Home  Contact Phil


Phil Mellows is a freelance journalist living in Brighton


   35 Shots of Rum


Director Claire Denis (2009)

There is a classic example from the anthropology of drinking in 35 Shots of Rum when the car breaks down in the rain and the four main characters seek shelter in a pub. At first they can't get in. The pub is closed. But a barmaid shows sympathy and reopens the bar. They drink and they dance (to the Commodores' Nightshift) and suddenly we see relationships shift, bind and fracture. It is what anthropologists of alcohol call 'time out', a physical and temporal space in which the rules of working life are briefly lifted and people see themselves from a different angle. It is also an example of what I call 'off diary drinking', when you are surprised to be in a pub. It's always the best kind of drinking. Sadly they are closing the anthropology department at Jo's university, because they can't see the point of it.

Jo (Mati Diop) is the daughter of Lionel (Alex Descas), a Paris Metro driver, and they live in a block of flats with neighbours and friends Gabrielle (Nicole Dogue), a taxi driver who fancies Lionel, and Noe (Gregoire Colin), who fancies Jo. They are four nice, ordinary people with ordinary troubles and ordinary pleasures. The kind of people they don't make films about. We are so used to violence and horror irrupting into a set-up of this kind I found myself trying to spot the suspicious characters, the bit where everything is going to go wrong. Like that bloke in the back of Gabrielle's cab with matching hat and coat. I bet he's up to no good. But he just pays his fare and goes on his way. And drug dealers. There have to be drug dealers in this part of Paris. But no. I saw more drug dealers on my way to the cinema. Really.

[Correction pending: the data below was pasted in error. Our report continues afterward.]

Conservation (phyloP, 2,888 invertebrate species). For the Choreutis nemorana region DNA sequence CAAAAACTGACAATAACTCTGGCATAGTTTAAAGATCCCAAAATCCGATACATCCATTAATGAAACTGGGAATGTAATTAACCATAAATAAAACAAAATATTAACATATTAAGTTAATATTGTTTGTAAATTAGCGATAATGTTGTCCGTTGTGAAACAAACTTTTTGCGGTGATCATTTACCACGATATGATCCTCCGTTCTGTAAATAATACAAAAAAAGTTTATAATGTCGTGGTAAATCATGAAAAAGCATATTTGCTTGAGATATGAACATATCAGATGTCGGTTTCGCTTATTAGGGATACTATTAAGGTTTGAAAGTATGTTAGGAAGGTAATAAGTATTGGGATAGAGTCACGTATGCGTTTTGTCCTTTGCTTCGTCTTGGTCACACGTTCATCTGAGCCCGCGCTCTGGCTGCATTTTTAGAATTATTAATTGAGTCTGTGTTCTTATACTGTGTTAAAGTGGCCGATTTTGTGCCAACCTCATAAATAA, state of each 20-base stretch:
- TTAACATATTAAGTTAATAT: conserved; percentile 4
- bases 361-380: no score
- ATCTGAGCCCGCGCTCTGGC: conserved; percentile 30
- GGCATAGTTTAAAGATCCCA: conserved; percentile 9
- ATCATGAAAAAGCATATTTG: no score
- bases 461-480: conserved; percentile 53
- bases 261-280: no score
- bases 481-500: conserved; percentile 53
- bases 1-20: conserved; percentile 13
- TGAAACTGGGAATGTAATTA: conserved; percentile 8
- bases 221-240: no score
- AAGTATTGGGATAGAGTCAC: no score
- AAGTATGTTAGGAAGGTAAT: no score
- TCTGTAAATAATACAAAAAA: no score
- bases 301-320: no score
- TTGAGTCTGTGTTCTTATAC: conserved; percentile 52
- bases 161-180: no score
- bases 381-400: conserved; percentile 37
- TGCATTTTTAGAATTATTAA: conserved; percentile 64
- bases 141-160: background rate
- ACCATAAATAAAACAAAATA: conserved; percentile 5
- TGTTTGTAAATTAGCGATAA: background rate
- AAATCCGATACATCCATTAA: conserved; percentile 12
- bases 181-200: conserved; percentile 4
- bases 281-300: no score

It's a bold film-maker who shows working class life the way it's lived. It could be boring. In fact the characters, while generally happy, are clearly bothered that it's boring. We see Lionel's view from the driver's cab, eight hours a day of Metro track going up and down, round and round. This is what most people do. And when it stops, where does that leave you. For Lionel's workmate Rene, retirement leaves despair. Staying on the rails might be dull but at least it gives you purpose and meaning.

This isn't all the film has to say, though. Where lives are smothered by working routine there is the possibility of rebellion, of change, continually hinted at if never quite enacted. And it's hinted at through drinking. The unscheduled night at the pub and those 35 shots of rum break the grip of regulated behaviour and suggest human beings, all human beings, might be capable of a whole lot more.


July 21, 2009

Back to Reviews



Writing... Journalism... Research... Awards Judging... Pub Business Advice... Pub Crawls
  Contact Phil